Moving to a better life
Thanks, California, for your monstrous spending and absurd regulatory overreach! America needs you. We need you the way we needed the Soviet Union, as a model of failure, to warn us what happens if we believe those who say, “Government can.”
Moving to California was once the dream for many Americans. Its population grew at almost triple the national average — until 1990. Then big government, in the form of endless regulation and taxes, killed much of the dream. In the last decade, 2 million people left California.
Many of them moved to Alaska, Florida, New Hampshire, Nevada, South Dakota, Tennessee, Texas, Washington or Wyoming.
When the USSR died, overthrown by its own citizens' hatred of central planning, I assumed the world would acknowledge that big government is a nightmare. But that didn't happen. Our brains are programmed to believe that “next time, central planning will help.” So, many people forgot the lesson of the USSR.
Now they watch what's happening in California, in addition to Illinois and Connecticut. OK, those states are not totalitarian dictatorships, but they tax and micromanage so much that they will soon approach bankruptcy, cut services and stagnate.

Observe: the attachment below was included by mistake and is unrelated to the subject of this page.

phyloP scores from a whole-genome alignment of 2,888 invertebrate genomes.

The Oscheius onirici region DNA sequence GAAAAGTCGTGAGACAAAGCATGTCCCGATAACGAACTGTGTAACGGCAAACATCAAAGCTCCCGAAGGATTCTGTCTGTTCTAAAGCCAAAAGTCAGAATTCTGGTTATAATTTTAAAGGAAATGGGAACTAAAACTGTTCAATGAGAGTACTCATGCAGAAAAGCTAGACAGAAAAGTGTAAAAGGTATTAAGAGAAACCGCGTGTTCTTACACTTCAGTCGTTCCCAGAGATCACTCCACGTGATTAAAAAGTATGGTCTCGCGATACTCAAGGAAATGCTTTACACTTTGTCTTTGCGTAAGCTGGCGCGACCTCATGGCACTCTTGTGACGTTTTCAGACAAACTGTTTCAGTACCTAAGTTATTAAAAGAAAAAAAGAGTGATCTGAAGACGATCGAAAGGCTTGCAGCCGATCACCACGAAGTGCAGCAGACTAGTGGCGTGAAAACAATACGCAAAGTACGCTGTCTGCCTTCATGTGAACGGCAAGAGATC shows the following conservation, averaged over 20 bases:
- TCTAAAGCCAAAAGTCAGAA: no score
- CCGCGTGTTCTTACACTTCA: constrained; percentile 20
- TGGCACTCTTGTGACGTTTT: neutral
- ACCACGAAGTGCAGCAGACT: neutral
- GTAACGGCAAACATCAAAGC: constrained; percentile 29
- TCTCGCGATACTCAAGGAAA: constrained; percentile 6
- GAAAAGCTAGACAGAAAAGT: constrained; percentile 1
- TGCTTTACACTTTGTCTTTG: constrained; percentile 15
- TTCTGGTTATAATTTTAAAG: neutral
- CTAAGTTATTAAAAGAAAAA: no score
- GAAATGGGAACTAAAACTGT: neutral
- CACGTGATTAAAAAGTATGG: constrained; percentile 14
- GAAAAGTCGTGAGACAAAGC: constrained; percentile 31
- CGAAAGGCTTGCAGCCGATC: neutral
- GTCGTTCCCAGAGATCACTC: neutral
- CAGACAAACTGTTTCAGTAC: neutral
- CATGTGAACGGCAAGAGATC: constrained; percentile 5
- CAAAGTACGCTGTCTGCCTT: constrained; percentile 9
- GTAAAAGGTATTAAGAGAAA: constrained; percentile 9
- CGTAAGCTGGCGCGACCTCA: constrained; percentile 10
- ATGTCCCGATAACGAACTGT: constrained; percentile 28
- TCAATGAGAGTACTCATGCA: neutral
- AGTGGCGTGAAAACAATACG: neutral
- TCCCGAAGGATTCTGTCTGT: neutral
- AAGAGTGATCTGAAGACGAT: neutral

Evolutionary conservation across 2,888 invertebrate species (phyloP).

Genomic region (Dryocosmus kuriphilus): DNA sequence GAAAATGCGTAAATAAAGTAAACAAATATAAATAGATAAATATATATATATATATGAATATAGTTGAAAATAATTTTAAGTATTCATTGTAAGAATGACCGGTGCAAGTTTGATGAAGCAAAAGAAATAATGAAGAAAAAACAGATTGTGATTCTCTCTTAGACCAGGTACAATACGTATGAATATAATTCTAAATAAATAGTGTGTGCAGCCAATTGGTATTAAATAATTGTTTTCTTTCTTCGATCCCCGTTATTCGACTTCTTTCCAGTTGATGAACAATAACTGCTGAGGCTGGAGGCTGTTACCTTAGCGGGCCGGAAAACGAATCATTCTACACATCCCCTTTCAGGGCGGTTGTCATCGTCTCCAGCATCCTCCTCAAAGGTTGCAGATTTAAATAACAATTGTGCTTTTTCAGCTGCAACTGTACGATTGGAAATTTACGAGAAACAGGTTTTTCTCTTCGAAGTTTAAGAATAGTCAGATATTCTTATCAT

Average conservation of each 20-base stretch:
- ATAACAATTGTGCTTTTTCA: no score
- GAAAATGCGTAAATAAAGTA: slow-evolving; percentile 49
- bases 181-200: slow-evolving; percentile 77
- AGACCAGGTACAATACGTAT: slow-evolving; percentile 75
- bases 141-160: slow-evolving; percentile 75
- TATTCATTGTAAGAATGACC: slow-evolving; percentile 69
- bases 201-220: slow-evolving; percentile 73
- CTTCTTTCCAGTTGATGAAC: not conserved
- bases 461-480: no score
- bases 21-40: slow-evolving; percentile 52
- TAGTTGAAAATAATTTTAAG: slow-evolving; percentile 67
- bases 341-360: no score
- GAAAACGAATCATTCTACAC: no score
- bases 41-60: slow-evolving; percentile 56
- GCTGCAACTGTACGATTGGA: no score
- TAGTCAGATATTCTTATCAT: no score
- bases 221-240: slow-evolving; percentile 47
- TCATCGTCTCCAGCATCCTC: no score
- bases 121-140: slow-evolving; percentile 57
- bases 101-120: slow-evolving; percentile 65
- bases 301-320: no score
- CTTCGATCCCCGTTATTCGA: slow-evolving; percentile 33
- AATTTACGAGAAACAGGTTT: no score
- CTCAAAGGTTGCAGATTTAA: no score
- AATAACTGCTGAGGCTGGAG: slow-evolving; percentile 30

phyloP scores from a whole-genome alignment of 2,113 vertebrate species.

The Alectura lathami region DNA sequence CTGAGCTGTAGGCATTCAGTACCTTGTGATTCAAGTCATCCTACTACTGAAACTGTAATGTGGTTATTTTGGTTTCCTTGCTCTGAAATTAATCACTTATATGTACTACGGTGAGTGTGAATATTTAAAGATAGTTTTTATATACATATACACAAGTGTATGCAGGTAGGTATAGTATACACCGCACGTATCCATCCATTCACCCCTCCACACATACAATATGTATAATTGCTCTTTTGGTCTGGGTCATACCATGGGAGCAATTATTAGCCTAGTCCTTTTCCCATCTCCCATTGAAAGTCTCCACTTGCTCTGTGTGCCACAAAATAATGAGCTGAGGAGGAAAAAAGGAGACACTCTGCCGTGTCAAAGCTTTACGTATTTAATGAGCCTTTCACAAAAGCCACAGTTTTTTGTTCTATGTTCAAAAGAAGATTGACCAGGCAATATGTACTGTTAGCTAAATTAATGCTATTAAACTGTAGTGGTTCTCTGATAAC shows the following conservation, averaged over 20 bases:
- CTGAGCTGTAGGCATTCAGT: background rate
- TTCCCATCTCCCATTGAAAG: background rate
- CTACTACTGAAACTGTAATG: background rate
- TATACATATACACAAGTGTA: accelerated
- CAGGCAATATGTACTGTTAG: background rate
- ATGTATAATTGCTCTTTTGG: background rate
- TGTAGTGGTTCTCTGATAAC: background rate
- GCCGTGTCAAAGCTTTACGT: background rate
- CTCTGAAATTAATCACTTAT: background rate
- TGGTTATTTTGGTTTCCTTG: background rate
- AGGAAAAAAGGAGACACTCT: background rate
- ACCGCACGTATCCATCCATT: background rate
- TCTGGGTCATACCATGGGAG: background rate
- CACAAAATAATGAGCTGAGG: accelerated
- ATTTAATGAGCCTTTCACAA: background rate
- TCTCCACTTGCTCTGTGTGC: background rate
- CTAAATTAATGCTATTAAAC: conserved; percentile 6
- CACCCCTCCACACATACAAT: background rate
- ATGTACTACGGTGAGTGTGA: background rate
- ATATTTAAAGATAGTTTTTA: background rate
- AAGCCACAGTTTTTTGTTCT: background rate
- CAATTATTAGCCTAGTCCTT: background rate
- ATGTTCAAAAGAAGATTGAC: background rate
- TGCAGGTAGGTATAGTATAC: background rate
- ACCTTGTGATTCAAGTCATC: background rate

And Americans have an advantage that Soviet citizens never had: 50 states. If we live in a big-government state, we can move.
A group called the Free State Project invites us to move to New Hampshire to help create “liberty in our lifetime.” It's too early to see how that will work out, but that state now has a booming population of libertarians and anarchists. One even got elected to the state legislature after running against his own roommate, also a libertarian, whom he accused of not being anti-government enough.
Americans who want to escape state income taxes and live near better job prospects can move to one of those nine states that I mentioned above.